According to Statistics Canada, more than one in four Canadians in a couple is in a second or subsequent marriage or common-law relationship. For most people getting together as a new couple, financial life will change. Here’s a look at several financial and wealth planning matters that may be different the second time around.


There are many variations on how a couple can share—or not share—bank accounts, assets and expenses. They could share expenses from a joint account or split up who pays which bills. They could invest separately or in a joint nonregistered account. They could combine some, all or none of their assets.

It’s also quite possible that spouses in a second marriage will make different choices in how they share finances with previous partners. Now they need to determine how they’ll combine or separate assets and expenses in a way that’s agreeable to both partners in the new relationship.

Another consideration is whether finances will be shared equally. In a second marriage, there may be a sizable imbalance in the spouses’ net worth or income level. So, financially, one might contribute more than the other. In some cases, an imbalance could lead to a discussion about a marriage contract.


Two spenders could jeopardize saving goals. Two savers might not enjoy life now. A spender and saver could either lead to friction or form the basis of an ideal compromise. Whatever your situation, it’s worthwhile to have the saving versus spending discussion to prevent conflict over finances from affecting the relationship.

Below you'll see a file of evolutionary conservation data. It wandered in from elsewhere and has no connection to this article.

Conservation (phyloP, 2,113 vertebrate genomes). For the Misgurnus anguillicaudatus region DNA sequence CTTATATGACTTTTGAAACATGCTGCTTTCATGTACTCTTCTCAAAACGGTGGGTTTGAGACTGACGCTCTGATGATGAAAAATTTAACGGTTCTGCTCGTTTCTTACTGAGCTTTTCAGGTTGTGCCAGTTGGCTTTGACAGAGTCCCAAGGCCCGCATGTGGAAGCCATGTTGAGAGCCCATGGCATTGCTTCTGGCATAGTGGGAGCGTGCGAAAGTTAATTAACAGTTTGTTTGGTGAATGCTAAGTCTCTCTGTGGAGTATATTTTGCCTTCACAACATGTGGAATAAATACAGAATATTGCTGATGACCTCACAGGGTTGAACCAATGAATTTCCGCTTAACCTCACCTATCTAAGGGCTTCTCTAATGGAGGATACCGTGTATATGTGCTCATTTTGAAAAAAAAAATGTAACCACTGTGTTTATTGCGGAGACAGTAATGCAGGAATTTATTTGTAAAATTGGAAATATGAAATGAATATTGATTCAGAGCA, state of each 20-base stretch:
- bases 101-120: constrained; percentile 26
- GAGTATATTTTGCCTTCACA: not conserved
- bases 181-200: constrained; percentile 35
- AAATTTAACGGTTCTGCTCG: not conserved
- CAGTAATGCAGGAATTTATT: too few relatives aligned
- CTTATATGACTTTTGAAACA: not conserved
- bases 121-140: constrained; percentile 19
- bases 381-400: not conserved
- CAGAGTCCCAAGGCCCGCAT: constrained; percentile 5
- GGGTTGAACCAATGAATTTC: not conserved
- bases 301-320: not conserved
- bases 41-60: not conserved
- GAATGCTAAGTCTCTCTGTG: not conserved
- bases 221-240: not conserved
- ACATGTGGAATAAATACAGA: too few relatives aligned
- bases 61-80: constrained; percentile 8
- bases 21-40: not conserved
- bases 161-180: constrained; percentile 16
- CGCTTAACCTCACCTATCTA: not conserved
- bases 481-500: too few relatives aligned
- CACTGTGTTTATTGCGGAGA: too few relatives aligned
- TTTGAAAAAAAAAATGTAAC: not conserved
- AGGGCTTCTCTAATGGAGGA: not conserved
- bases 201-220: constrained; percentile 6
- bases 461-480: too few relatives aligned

Additional planning is required when there are children in the picture. If the children are younger, and especially if both spouses have children from a first marriage, the couple will need to agree on such financial matters as how or whether to give allowances and how much can be spent on arts and sports programs. If there are adult children, they may need to discuss what happens if a child needs financial help. One set of rules promotes family harmony.

Having children from a first marriage can also affect home ownership. Couples in a first marriage typically own their home as joint tenants, which gives ownership to one spouse when the other passes away. In a second marriage, some couples register the home as tenants in common. This way, each spouse owns a share of the home and can arrange for that share to go to their children upon their passing.


Retirement plans usually change with a new spouse. Will you retire earlier or later? At the same time as your spouse? Where will you retire? Will retirement include travel or purchasing vacation property? Do you have a new financial goal? With our help, you can make any necessary adjustments to your saving and investment program to achieve your desired retirement lifestyle.

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